By Chris Lane
By Jeff Balke
By Aaron Reiss
By Angelica Leicht
By Dianna Wray
By Aaron Reiss
By Camilo Smith
By Craig Malisow
Environmental groups are saying he'll have a chance to back up that rhetoric when he considers two pieces of legislation that they argue would surrender to the feds much of the state's authority to review ecologically sensitive projects.
One is a rider to the appropriations bill that sets a budget for the Texas Natural Resources Conservation Commission; the other is a much more obscure bill whose effect is limited to Harris County.
Groups such as the Sierra Club and the National Wildlife Federation have been focusing their energy this legislative session on the high-profile fight over cleaning up industrial plants grandfathered under the federal Clean Air Act, and so the TNRCC items have slipped below the radar.
They have some optimism that they can convince presidential hopeful Bush to burnish his environmental credentials by using the line-item veto on the budget rider, which would limit the TNRCC's ability to review proposed projects not affected by the Coastal Management Act.
They hold out less hope, though, for the Harris County bill, which was introduced by Republican Peggy Hamric and sponsored in the Senate by former Harris County judge Jon Lindsay.
House Bill 2977 contains some good language encouraging flood control plans, they say, but also includes sections that would handcuff the TNRCC's ability to review local projects.
Almost all projects affecting wetlands are subject to certifications by the U.S. Army Corps of Engineers; "401 certifications" allow state agencies to subsequently review the Corps's decision. (The number refers to the relevant section of the federal Clean Water Act.)
House Bill 2977 "says that if your flood control district indicates an intention to create a regional plan, then for two years you are exempt from facing any 401 certifications for approval of any dredging-and-filling project," says Ken Kramer, state director of the Sierra Club." That's not a very stringent criterion for avoiding 401 certification, simply saying, 'We're fixing to do a plan somewhere down the road.' "
Other language in the bill orders the TNRCC to waive its review rights for some projects even beyond the two-year period, says Myron Hess, resource specialist for the Austin-based regional office of the National Wildlife Federation.
"It basically says, 'State, you can be involved, but just do what the Corps says is right,' " says Hess. "It's a real mistake to take the state out of wetlands protection."
The bill also, he says, makes it easier for developers to choose the least environmentally friendly way of making up for wetlands damage: compensating the state financially instead of mitigating or minimizing damage.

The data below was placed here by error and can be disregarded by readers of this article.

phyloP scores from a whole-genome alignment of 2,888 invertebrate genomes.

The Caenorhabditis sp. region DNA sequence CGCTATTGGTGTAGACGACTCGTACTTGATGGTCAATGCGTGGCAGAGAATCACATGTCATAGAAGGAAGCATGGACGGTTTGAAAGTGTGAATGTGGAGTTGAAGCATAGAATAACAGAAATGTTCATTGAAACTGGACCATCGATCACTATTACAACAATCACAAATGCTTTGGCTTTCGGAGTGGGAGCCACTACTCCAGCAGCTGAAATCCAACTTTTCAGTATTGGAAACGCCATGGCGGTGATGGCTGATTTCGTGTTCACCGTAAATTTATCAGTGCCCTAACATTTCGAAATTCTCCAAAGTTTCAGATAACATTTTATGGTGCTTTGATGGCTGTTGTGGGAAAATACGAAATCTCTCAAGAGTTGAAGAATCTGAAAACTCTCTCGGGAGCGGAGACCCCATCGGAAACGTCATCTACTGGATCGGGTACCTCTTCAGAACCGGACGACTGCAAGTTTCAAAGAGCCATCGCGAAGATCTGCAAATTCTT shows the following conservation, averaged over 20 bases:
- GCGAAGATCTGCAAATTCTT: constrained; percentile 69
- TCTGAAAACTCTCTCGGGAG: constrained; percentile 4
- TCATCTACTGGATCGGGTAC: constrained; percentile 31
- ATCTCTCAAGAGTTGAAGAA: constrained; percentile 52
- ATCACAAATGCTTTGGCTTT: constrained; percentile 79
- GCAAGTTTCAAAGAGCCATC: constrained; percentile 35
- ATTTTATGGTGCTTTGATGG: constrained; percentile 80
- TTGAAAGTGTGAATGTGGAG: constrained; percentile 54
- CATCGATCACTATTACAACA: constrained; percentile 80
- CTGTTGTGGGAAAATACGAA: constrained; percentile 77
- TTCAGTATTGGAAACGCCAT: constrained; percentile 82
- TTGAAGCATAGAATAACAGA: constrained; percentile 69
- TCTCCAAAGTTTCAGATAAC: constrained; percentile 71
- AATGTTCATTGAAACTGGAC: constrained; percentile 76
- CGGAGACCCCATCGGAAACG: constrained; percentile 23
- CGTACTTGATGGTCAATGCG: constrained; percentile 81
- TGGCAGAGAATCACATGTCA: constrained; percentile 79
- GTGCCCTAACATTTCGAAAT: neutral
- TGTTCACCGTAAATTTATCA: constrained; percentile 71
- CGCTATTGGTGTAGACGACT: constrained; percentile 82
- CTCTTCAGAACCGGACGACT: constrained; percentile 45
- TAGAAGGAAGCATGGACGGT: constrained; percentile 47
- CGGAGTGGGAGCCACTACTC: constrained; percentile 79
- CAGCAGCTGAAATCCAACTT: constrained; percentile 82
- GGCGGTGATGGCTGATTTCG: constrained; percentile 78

The TNRCC has never knocked anyone's socks off when it comes to aggressively reviewing wetlands projects, but Hess and Kramer say the agency does indeed serve as more than a rubber stamp to the Corps.
Reviews for 401 certification have increased since Texas adopted its Coastal Management Plan in 1995, and Kramer says he has heard anecdotal evidence that TNRCC has angered some developers with its bureaucratic ways.
"Some of the complaints may be legitimate, from what I hear," he says.
The agency convened a work group of environmentalists and developers to improve the process, but by then the business interests had begun their push to have legislators rein in the certifications.
"We were told that this bill was pretty wired -- that the developers in Houston wanted these restrictions on the TNRCC," Kramer says.
Jeff Burdett, legislative aide to Hamric, says he's taken aback by the protests that are now being made. All the bill does is keep the TNRCC from duplicating the work of the Corps, he says, and the language encouraging regional flood plans is an environmental plus.
"They sure didn't come and talk to us about any problems they had," he says. "This is an environmentally friendly bill. It will take people out of flood plains.... Absolutely no one came and said they didn't like it, and not one person has negatively called this office about it."
That's true, Hess, Kramer and other environmentalists say.
The environmental groups, partially distracted by the grandfathering fight and the beneficial sections of the bill, didn't focus on it until well into the legislative process. They also were involved with successfully beating back a resolution by Lindsay that would generally have done what HB 2977 seeks to do, but with statewide jurisdiction.
Moreover, Kramer says, HB 2977 got assigned to committees stacked with legislators seen as turning a deaf ear to their groups.
The House's Land and Resource Management committee and the Senate's Natural Resources committee are not the places to put up a fight, he says.
"It usually does environmental groups no good to testify before them," Kramer says. "If we do, it only helps the bill get out. The Sierra Club's big priority was closing the grandfather loophole for air polluters, and rather than tilt at windmills before committees where we have absolutely no stroke, we decided there were other ways to kill the bill."
But those "other ways" didn't materialize. The bill landed on the Local and Uncontested Calendar, the place for ostensibly noncontroversial bills with limited geographical effect. Legislators can pull another member's bill from that calendar with relative ease, but in this session the environmental lobbyists found it difficult to find someone to pull the trigger.